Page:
'As I have now discovered, moving a life-size marble statue is a complicated and expensive business'
My Victoriana collection started small: stamps, commemorative coins, pill boxes; but then it began to inflate, a bust here, an engraving there, until about three months ago I successfully bid for a marble statue of the only British queen regnant to have married and had nine children while on the throne.
I bought it with a telephone bid, piqued that I hadn’t got the pair of rather more manageable busts of Victoria and Albert in the same sale. They went for considerably more than the asking price but this statue, which is life size and has the Queen wearing a crown and a ceremonial cloak falling in graceful marble folds down the considerable plinth, was not so sought after.
This may be because, as I have now discovered, moving a life-size marble statue is a complicated and expensive business. Even more thorny is the question of where to put it. The obvious place is in the middle of the turning circle outside our house, but it would undoubtedly look a bit municipal, even without the obligatory carpet of red geraniums. Another site is outside my study window. That would certainly encourage the word count, as the statue is of Queen Victoria at her most commanding, but as this is the image I have been trying to get beyond, I think I would find it inhibiting.
My husband, who is perhaps not quite so enthusiastic about my new purchase, has suggested donating the statue to the nearest town, but for very good reasons I think it would be quite complicated, even in a small Dorset town, to put up a statue of the monarch who was the first empress of India. I suspect that the final resting place will depend largely on where the forklift truck and miniature crane I have now booked are able to put it.
But when she is finally in position, there will be a celebratory tea, a meal that Victoria did so much to champion ( she couldn’t hack the gap between lunch and dinner), complete with her “signature bake”—the Victoria sponge.
I get an email from a reader who says that they have enjoyed my novel The American Heiress, but (and there is always a but) they have found one habit of mine “very distracting”. I am apparently “the Mistress of the comma splice”. She explains: “You frequently join two independent clauses with a comma rather than putting a period or at least a semicolon between them.” I am tempted to write back and say that it is a stylistic choice (I mean—have they read Ducks, Newburyport? Lucy Ellmann wrote that stretching a single sentence over a thousand pages). Instead I apologise cravenly as if handing in a bit of substandard homework.
My house in Dorset is right next to a Jubilee footpath and I am always chastened by the sight of sprightly walkers, a good ten years older than me, sprinting up the hill behind us. I am sure they all have the Countryside Code (“Respect, Protect, Enjoy”, meaning shut gates, no litter, and dogs on leads near sheep) engraved upon their hearts. But their rights are being trammelled by a local farmer who is obfuscating the “permissive” footpaths that have crisscrossed the village for hundreds of years with barbed wire and laminated “private property” signs. Worse, there have been reports of walkers, “trespassers” according to the farmer, being assaulted if they stray. One dispute has gone to court. Passions in the village are running high, and newcomers like myself have to tread a very careful path through the competing factions.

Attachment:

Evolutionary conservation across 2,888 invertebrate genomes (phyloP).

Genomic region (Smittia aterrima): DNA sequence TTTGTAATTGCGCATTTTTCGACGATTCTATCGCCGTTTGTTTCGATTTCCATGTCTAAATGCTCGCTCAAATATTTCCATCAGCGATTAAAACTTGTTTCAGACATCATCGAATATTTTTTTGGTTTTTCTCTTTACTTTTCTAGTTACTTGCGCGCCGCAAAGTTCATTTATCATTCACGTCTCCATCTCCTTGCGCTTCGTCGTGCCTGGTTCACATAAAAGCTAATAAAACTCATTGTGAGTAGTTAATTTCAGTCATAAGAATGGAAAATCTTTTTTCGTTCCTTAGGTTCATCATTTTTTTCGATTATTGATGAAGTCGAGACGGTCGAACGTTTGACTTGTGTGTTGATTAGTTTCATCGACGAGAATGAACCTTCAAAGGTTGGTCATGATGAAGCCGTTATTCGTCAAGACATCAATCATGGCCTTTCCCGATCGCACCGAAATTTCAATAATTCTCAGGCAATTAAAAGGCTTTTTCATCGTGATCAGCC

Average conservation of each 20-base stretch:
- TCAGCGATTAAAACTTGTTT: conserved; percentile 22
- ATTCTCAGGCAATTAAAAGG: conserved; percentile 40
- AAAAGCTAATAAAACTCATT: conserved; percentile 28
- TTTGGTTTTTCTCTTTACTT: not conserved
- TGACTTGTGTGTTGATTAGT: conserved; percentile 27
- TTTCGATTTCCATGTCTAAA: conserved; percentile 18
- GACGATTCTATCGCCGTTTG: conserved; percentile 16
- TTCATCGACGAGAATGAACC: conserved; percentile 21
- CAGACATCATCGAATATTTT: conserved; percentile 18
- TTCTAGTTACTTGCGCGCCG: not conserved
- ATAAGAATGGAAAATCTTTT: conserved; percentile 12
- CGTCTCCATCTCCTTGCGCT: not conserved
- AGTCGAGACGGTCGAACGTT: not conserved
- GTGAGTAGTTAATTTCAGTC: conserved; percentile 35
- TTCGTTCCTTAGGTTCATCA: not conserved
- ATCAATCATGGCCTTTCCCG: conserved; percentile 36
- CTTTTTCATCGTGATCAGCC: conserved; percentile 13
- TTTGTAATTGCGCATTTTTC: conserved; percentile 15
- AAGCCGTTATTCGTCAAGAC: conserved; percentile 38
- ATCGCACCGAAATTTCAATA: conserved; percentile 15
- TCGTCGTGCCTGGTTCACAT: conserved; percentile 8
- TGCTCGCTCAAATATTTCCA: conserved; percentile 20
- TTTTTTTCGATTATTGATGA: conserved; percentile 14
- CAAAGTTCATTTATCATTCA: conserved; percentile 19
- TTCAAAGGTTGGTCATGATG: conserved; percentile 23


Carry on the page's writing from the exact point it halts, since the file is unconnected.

I can understand that no farmer wants people tramping through his fields, but the land in question is a hill containing the ruins of a Roman fort. It seems a shame that this piece of our history should be admired only by sheep. But perhaps in the glorious future promised by our prime minister where farmers will be freed from the shackles of the European Union’s Common Agricultural Policy, this particular landowner will see the folly of his ways in a world without subsidy and replace the barbed wire with a shepherd’s hut selling refreshments to hungry hikers.
My extended family, like so many others, is pretty divided over Brexit. So at a recent Christmas gathering I decided that rather than spending an evening not mentioning the B-word, I would hold a quiz. I also put Leavers and Remainers in the same teams, hoping that innate competitiveness would outweigh any political divisions. There were rounds on food, dogs, military history and America. But the round that brought everyone together was a celebrity camel toe picture quiz (search online if the term means nothing to you, but not on a work computer). Even though the contestants ranged from country-dwelling intellectuals who claim only to have the most glancing acquaintance with all things Kardashian to Insta-obsessed teenagers, there was a remarkable degree of success by all the contestants in finding the owners of ten faceless crotches.
The great advantage of such a round is that it is impossible for people to cheat by sneakily googling the answers (something that happens even in the best of families). One player from a military background claimed to have identified Prince Harry from his Guards tie. Another player from New York said simply about the shot of Mad Men’s Jon Hamm, “once seen, never forgotten”.
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